Even as a socialist, Bernie Sanders has been wise enough to tone down just how far-left he truly is on the campaign trail. To distance himself from noteable socialist failures around the globe (i.e. all of them), Sanders assures us that he’s not talking about “Cuba and Venezuela” – he’s talking about countries like Denmark, Sweden, and Norway.  Of course, Sanders has previously heaped praise on Cuba and the USSR, and once republished an article on his website arguing that the American dream is more alive in Venezuela than it is here.

The “socialist” label is enough to make Sanders toxic to most voters, and Trump is already going a step further in branding him a communist. During his Super Bowl interview,  Trump said, “I think he is a communist. I think of communism when I think of Bernie. You can say socialist. Didn’t he get married in Moscow?”

During an appearance on Fox News with Chris Wallace, Sanders replied “It gives me no pleasure to say this, we have a president who is a pathological liar. He lies. No, I did not get married in Moscow. I participated in creating a sister city program.” He continued, “Obviously, I am not a communist. I presume the president knows the difference. Maybe he doesn’t.” He then went on to argue that “In many respects, we are a socialist society today. We have a huge budget. It puts money into all areas.”

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Anyone so inclined can watch his full interview by clicking *here*  (relevant part begins at 3:37).

Sanders is well aware of how the “communist” label damages his brand as an American presidential candidate – but unsurprisingly, he was singing a different tune before he was one.

As the Washington Examiner reported: In 1972, Sanders, then a gubernatorial protest candidate for the socialist Liberty Union Party, visited an alternative high school in Rutland, Vermont, to give his campaign pitch. During a question-and-answer session, Sanders, then 31, brushed off accusations of being a left-wing radical. “I don’t mind people coming up and calling me a communist,” Sanders said. “At least, they’re still alive.”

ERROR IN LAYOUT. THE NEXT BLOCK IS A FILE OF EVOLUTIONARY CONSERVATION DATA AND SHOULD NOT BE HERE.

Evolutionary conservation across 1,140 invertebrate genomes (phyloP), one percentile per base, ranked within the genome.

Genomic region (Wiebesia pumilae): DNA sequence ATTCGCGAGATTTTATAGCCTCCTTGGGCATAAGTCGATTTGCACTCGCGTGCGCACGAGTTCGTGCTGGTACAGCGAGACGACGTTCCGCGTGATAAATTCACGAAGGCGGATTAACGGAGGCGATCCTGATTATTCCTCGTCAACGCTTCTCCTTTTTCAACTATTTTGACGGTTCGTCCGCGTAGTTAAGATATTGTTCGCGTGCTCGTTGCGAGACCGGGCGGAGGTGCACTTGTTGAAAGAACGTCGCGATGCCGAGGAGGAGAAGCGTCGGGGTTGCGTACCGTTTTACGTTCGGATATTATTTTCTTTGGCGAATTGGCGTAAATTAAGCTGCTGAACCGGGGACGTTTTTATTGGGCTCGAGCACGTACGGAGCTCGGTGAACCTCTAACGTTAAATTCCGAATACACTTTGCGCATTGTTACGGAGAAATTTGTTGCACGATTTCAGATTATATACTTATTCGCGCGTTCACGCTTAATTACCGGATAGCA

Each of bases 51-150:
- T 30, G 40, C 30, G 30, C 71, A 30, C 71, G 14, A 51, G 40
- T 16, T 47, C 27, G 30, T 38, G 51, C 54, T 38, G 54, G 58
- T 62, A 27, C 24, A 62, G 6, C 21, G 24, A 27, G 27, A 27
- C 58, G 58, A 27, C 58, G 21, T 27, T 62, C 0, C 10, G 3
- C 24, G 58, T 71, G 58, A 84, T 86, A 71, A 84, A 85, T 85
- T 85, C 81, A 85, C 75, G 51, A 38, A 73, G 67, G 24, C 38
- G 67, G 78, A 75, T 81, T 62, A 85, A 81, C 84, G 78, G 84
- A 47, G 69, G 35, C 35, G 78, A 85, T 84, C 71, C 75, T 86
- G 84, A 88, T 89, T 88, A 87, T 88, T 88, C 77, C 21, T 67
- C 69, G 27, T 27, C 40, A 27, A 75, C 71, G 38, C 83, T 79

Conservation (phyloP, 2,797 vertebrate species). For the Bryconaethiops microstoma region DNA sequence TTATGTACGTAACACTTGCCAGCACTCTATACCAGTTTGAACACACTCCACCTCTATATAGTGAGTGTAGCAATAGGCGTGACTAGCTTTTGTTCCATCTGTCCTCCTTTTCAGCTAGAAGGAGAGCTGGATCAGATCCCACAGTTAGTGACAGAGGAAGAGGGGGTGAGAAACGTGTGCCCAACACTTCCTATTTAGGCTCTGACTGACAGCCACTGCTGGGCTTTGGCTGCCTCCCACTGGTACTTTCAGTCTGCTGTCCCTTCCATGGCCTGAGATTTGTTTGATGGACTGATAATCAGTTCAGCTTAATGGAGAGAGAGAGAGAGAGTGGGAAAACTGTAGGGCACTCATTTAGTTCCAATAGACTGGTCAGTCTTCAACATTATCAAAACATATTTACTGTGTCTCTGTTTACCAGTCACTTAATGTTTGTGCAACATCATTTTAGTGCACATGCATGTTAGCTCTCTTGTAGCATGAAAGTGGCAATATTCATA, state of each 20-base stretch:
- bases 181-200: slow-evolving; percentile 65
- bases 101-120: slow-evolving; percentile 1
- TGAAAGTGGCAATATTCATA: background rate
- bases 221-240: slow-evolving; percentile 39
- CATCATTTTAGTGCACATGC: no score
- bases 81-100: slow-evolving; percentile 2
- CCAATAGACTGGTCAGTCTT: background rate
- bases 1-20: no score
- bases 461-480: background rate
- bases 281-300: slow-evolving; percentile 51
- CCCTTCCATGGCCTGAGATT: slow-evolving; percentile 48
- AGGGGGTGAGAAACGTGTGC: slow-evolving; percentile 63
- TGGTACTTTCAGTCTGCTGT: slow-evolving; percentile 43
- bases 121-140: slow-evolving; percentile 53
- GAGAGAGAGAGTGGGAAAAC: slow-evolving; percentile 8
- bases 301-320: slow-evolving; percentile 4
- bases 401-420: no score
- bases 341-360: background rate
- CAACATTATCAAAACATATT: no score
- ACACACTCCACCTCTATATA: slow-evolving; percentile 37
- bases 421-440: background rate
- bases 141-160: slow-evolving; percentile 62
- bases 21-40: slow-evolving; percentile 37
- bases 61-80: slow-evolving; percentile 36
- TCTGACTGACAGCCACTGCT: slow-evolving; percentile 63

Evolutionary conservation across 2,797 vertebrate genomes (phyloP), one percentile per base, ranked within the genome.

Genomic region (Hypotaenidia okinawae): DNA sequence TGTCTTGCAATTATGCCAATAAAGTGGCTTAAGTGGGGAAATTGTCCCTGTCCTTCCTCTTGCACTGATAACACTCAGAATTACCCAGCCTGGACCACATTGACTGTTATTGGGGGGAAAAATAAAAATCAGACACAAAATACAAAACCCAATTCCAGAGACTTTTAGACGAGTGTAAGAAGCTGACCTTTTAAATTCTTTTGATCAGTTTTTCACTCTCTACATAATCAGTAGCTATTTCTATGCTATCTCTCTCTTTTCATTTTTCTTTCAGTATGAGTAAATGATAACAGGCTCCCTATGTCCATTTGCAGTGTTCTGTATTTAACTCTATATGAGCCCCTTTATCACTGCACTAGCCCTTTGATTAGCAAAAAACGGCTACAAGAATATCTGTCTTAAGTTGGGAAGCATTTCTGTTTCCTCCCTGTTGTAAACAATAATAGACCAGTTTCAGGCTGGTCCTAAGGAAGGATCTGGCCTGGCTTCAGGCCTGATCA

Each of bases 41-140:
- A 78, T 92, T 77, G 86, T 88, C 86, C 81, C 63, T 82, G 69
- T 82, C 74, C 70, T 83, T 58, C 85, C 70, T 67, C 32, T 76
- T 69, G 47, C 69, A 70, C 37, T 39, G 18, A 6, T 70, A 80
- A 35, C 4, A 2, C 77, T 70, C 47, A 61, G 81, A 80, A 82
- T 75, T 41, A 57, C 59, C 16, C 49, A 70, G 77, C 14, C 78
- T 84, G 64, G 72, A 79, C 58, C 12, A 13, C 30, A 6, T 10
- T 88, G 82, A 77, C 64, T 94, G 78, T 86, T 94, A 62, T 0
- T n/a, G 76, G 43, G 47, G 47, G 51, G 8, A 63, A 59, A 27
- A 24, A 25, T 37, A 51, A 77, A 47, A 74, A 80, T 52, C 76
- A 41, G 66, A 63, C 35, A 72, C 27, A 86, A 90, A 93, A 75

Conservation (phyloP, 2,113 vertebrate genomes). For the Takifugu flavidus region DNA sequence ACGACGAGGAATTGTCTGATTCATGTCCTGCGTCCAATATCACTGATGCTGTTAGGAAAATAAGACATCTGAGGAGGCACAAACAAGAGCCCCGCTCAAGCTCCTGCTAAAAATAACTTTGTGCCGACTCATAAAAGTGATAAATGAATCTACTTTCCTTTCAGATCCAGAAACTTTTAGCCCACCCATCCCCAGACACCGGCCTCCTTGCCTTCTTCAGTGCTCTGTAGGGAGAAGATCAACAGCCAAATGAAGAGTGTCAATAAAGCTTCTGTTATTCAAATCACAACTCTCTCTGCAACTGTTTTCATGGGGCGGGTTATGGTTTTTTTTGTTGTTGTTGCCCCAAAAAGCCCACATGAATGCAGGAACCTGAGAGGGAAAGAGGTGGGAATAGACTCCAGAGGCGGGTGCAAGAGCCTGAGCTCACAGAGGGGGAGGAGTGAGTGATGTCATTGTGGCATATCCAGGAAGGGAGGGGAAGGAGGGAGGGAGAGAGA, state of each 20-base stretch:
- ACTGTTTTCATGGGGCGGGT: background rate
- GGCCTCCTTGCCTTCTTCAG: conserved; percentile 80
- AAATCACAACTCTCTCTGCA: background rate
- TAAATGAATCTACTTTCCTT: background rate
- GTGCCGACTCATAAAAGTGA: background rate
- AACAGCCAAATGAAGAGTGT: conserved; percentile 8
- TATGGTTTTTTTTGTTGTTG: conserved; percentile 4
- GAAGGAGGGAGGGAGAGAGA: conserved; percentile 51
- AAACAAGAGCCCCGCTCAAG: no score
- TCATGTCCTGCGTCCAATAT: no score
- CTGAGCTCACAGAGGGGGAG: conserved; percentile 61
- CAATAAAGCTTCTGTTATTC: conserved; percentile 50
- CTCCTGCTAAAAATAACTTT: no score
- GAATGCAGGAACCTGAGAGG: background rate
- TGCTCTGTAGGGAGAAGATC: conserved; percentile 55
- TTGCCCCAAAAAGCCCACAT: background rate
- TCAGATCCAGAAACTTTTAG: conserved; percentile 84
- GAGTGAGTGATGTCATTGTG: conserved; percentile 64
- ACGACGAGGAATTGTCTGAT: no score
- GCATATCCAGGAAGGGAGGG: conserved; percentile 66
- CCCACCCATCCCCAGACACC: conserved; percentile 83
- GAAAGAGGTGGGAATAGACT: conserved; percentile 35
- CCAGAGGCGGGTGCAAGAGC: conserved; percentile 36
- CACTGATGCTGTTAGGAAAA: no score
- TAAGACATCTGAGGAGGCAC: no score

Although Sanders has refrained from self-identifying as a communist, his ties with far-left Marxist groups go back decades. The Washington Examiner reported last May on his ties with far-left political parties such as the Socialist Workers Party. During his time as mayor of Burlington, Vermont, he littered his office with newspapers and pamphlets from revolutionary organizations.

On Monday, the Washington Post reported that in 1983, Soviet Embassy First Secretary Vadim Kuznetsov congratulated Sanders in a letter for his reelection as mayor of Burlington. Kuznetsov, a leader of the Soviet’s spy outfit, had just attended a conference in Sanders’s city a few days earlier.

And speaking of socialism and communism, the man presented as the Democrats’ relative “moderate” facing off against him once praised that exact brand of socialism. According to the Daily Callera 20-year-old essay written by Pete Buttigieg had nothing but praise for the self-described socialist. Buttigieg won the John F. Kennedy “Profiles in Courage” essay contest with a piece lauding Sanders — both for his willingness to take unpopular stands and his ability to work across the aisle. 

In the essay, Buttigieg wrote: Sanders’ courage is evident in the first word he uses to describe himself: ‘Socialist’. In a country where Communism is still the dirtiest of ideological dirty words, in a climate where even liberalism is considered radical, and Socialism is immediately and perhaps willfully confused with Communism, a politician dares to call himself a socialist? He does indeed. Here is someone who has ‘looked into his own soul/ and expressed an ideology, the endorsement of which, in today’s political atmosphere, is analogous to a self-inflicted gunshot wound. Even though he has lived through a time in which an admitted socialist could not act in a film, let alone hold a Congressional seat.

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Mayor Pete concluded that paragraph: Sanders is not afraid to be candid about his political persuasion.

Unless you call him a communist.